The place is a shabby apartment in New York's East Village, which Jerry an aspiring young actor, shares with Ginny, a secretary. They are joined by Jerry's high-school friends: Steve, a prankish would-be poet and television writer; and Bobby, a musician who has been scraping by with dates in small clubs in suburban New Jersey, and who arrives with his girlfriend, Catherine, a beautiful but rather kinky airline stewardess. Their intention is to attend their high-school reunion, and as they while away the hours before it is time to leave, they talk and smoke pot, their conversation becoming funnier—and more revealing—as the smoke thickens. Jerry, bitter that his acting career is at a standstill, decides that he doesn't want to go to the reunion, but the others (whose disappointments are as keen as his) try to cheer him up and urge him on. In the end, however, they fail—for Jerry and themselves. These are children of the idealistic 60s, unable to come to terms with the uncertain '70s, and trying to evade, with their ever-funnier and more biting comments, the sobering truth that haunts them all—that there are, unfortunately, no clear and simple answers anymore.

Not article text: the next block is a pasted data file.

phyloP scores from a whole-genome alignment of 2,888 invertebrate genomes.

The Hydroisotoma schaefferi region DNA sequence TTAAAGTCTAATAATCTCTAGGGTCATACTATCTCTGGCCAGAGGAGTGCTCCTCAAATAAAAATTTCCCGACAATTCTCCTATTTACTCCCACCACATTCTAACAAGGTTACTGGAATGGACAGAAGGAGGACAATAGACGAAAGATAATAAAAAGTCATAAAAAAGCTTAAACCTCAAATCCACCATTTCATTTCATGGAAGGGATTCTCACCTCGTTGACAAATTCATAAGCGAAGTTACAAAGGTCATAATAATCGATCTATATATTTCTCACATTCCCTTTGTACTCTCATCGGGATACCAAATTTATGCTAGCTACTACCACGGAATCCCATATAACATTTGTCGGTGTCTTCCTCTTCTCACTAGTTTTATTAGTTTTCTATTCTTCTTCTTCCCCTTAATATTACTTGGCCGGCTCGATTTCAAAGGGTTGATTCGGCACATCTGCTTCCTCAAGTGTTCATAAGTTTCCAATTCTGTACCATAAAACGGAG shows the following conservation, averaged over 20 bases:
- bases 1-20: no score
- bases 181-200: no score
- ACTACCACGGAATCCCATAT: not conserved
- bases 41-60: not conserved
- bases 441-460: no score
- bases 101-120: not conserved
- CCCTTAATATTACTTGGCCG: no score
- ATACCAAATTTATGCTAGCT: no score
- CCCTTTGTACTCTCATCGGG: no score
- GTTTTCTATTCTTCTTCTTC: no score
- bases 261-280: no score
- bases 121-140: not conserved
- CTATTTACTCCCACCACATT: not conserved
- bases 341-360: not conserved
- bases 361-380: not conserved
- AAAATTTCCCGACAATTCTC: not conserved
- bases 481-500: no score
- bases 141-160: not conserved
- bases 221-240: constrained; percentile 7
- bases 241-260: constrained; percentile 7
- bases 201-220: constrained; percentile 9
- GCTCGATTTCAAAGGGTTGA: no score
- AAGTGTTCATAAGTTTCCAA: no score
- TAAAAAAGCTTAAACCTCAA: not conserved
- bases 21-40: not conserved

First an Off-Off-Broadway and then an Off-Broadway hit, this very funny yet very revealing first play deals with the coming of age of the idealistic generation raised in the "Golden Age of Television." "…a very funny play with an undertone of dismay and bewilderment." —The New Yorker. "The play is loaded with hysterical one-liners that keep the audience doubled over in laughter…" —Show Business. "Ralph Pape is an acute observer of those who are trying to keep up cheerful demeanor in the face of despair." —The Hollywood Reporter.